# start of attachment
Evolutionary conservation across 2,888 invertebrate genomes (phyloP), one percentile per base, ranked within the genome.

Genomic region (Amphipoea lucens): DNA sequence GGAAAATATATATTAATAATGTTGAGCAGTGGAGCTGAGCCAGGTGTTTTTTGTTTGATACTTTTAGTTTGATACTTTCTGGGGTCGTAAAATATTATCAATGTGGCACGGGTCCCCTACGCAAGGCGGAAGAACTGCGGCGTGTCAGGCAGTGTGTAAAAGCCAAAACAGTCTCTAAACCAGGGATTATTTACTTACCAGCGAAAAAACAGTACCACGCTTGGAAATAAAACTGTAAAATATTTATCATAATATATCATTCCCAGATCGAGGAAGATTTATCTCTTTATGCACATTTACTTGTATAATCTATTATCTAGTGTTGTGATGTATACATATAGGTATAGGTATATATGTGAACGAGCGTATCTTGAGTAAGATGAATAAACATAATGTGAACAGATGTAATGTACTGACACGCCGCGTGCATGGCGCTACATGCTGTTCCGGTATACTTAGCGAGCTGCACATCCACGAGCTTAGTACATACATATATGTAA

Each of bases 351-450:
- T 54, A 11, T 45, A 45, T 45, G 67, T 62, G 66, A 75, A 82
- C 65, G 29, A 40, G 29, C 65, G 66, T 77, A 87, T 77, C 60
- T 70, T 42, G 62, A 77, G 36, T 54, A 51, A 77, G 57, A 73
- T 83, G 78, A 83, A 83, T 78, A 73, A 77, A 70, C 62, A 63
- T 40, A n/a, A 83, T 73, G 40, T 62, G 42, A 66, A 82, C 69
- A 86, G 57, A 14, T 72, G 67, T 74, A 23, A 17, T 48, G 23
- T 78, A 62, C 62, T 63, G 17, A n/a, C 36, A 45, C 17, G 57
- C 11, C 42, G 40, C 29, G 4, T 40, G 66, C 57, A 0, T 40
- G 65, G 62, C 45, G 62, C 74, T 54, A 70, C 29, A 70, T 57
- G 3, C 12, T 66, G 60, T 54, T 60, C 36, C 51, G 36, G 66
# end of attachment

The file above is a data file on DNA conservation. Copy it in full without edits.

Evolutionary conservation across 2,888 invertebrate genomes (phyloP), one percentile per base, ranked within the genome.

Genomic region (Amphipoea lucens): DNA sequence GGAAAATATATATTAATAATGTTGAGCAGTGGAGCTGAGCCAGGTGTTTTTTGTTTGATACTTTTAGTTTGATACTTTCTGGGGTCGTAAAATATTATCAATGTGGCACGGGTCCCCTACGCAAGGCGGAAGAACTGCGGCGTGTCAGGCAGTGTGTAAAAGCCAAAACAGTCTCTAAACCAGGGATTATTTACTTACCAGCGAAAAAACAGTACCACGCTTGGAAATAAAACTGTAAAATATTTATCATAATATATCATTCCCAGATCGAGGAAGATTTATCTCTTTATGCACATTTACTTGTATAATCTATTATCTAGTGTTGTGATGTATACATATAGGTATAGGTATATATGTGAACGAGCGTATCTTGAGTAAGATGAATAAACATAATGTGAACAGATGTAATGTACTGACACGCCGCGTGCATGGCGCTACATGCTGTTCCGGTATACTTAGCGAGCTGCACATCCACGAGCTTAGTACATACATATATGTAA

Each of bases 351-450:
- T 54, A 11, T 45, A 45, T 45, G 67, T 62, G 66, A 75, A 82
- C 65, G 29, A 40, G 29, C 65, G 66, T 77, A 87, T 77, C 60
- T 70, T 42, G 62, A 77, G 36, T 54, A 51, A 77, G 57, A 73
- T 83, G 78, A 83, A 83, T 78, A 73, A 77, A 70, C 62, A 63
- T 40, A n/a, A 83, T 73, G 40, T 62, G 42, A 66, A 82, C 69
- A 86, G 57, A 14, T 72, G 67, T 74, A 23, A 17, T 48, G 23
- T 78, A 62, C 62, T 63, G 17, A n/a, C 36, A 45, C 17, G 57
- C 11, C 42, G 40, C 29, G 4, T 40, G 66, C 57, A 0, T 40
- G 65, G 62, C 45, G 62, C 74, T 54, A 70, C 29, A 70, T 57
- G 3, C 12, T 66, G 60, T 54, T 60, C 36, C 51, G 36, G 66